From left to right: Scott Dunn, vice president, Southeast Asia, AECOM; Ong Choon Fah, CEO and head, research and consulting, Edmund Tie & Company; Tony Lombardo, chief executive officer (Asia), Lendlease; and Aaron Tham, director, new estates division 2, JTC Corporation, speaking at a ULI Singapore event in March.

Integrated or mixed-use developments bring multiple uses and amenities—residential, office, retail, and others—in one convenient space. The idea is not new, but as population density increases, planners and developers find themselves under more pressure to come up with the most efficient uses of space. Singapore’s aging population has also nudged developers to design spaces that emphasize accessibility and convenience for the city-state’s growing number of seniors.

“What we have seen of late is this huge push towards integrated development, not just in Singapore but also globally,” said Ong Choon Fah, chief executive officer and head of consulting and research at Edmund Tie & Company, during a panel discussion at the first ULI Singapore Annual Conference.

Ong points to Singapore’s central business district, a compact cluster of skyscrapers that form the epicenter of business activity in the city-state during the day, but fall silent at night. It is simply not the best use of prime real estate. But the inclusion of integrated developments in the area is now bringing more life to the district after office hours.

Integrated developments, particularly those that stretch over larger plots, can also help with energy saving by pooling resources across a range of activities and spaces, said Tony Lombardo, chief executive officer (Asia) of Lendlease. They are also appropriate at a time when Singapore—as with other cities around the world—is looking for ways to reduce the number of cars on the streets. With mixed-use developments reducing the need for long-distance commuting, they offer an opportunity to introduce high-tech transport services like automated vehicles. They also give a boost to personal lifestyle choices like biking or running to work.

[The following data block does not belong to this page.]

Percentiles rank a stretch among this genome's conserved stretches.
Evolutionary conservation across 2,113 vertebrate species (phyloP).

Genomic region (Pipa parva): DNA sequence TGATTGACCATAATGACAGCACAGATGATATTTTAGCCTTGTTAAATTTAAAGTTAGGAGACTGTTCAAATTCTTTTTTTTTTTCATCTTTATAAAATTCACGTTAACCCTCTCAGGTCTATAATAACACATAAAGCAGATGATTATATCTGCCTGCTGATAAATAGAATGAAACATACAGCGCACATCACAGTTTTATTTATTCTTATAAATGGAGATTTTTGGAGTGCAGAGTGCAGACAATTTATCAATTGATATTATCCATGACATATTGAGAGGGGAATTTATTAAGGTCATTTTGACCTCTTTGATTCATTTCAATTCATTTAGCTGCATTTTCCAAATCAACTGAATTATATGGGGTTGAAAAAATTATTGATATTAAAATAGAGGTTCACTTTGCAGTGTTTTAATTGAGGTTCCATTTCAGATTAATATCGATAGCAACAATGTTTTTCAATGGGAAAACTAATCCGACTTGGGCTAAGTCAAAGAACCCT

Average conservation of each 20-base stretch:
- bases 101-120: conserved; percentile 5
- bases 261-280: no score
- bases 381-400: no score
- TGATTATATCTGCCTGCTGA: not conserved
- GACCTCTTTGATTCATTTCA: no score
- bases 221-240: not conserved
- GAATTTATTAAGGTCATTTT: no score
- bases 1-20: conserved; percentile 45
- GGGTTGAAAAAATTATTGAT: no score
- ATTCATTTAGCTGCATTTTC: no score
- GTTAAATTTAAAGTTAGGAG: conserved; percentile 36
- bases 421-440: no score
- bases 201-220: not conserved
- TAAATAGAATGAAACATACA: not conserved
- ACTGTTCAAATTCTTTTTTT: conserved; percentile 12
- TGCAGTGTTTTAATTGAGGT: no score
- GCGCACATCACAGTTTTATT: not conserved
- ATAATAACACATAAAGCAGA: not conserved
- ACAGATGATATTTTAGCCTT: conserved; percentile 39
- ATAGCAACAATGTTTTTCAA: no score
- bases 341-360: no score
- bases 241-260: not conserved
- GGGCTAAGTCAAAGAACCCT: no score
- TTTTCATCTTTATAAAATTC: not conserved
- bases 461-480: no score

But they offer commercial benefits, too. “What’s working for the city is also working for the developer,” Ong added. The inclusion of different utilities within a space doesn’t just allow the city to maximize the limited space that it has, but also offers the developer a narrative with which to market its product. In a mixed-use development, a space isn’t just about offices, or shops, or condominiums—it’s everything. This offers sales departments many opportunities to promote and market the space.

Customers are also more likely to be willing to pay a premium for an integrated development, observed Lombardo: “People who move in see the benefit of the convenience, or they think they can rent out the space to someone working in an office nearby.”

Punggol Digital District, an ongoing development in Singapore’s north coast promising to create 28,000 tech jobs. The district will include commercial and business park uses, as well as the Singapore Institute of Technology campus. (Punggol Digital District)

Planning an integrated development, though, requires much more than a consideration of the eventual price tag. “Everyone talks about experience, and it means different things to different people depending on your age and what you like to do,” said Lombardo. The trick, then, is to find a way to mix things up to create spaces that appeal to a range of ages, lifestyles, and preferences.

The Singapore government is putting its money where its mouth is when it comes to mixed-use developments. Aaron Tham, director of New Estates Division 2 at JTC Corporation, pointed to the Punggol Digital District, an ongoing development in Singapore’s north coast promising to create 28,000 tech jobs. The district will include commercial and business park uses, as well as the Singapore Institute of Technology campus.

Tham highlights the concepts that underpinned the development of the Punggol Digital District: “One” and “Empathy.” “One,” because the project began as a government initiative that brought different agencies together to create a master plan that could be followed through over the years. “Empathy,” as planners sought to put themselves in the shoes of the space’s future users, anticipating their needs and wants, such as building childcare centers for children of those working in the district.

Still, with technology evolving so quickly, planning ahead is hard. The key, therefore, is to ensure that designs are flexible and able to adapt to long-term change.

Rooftops, for example, can be planned in ways that could be easily converted to cater to drone deliveries or even flying cars. Garages, meanwhile, might be built above ground rather than in the normal basement configuration, thereby allowing parking spaces to be more easily converted should demand decline in line with rising use of autonomous or shared vehicles.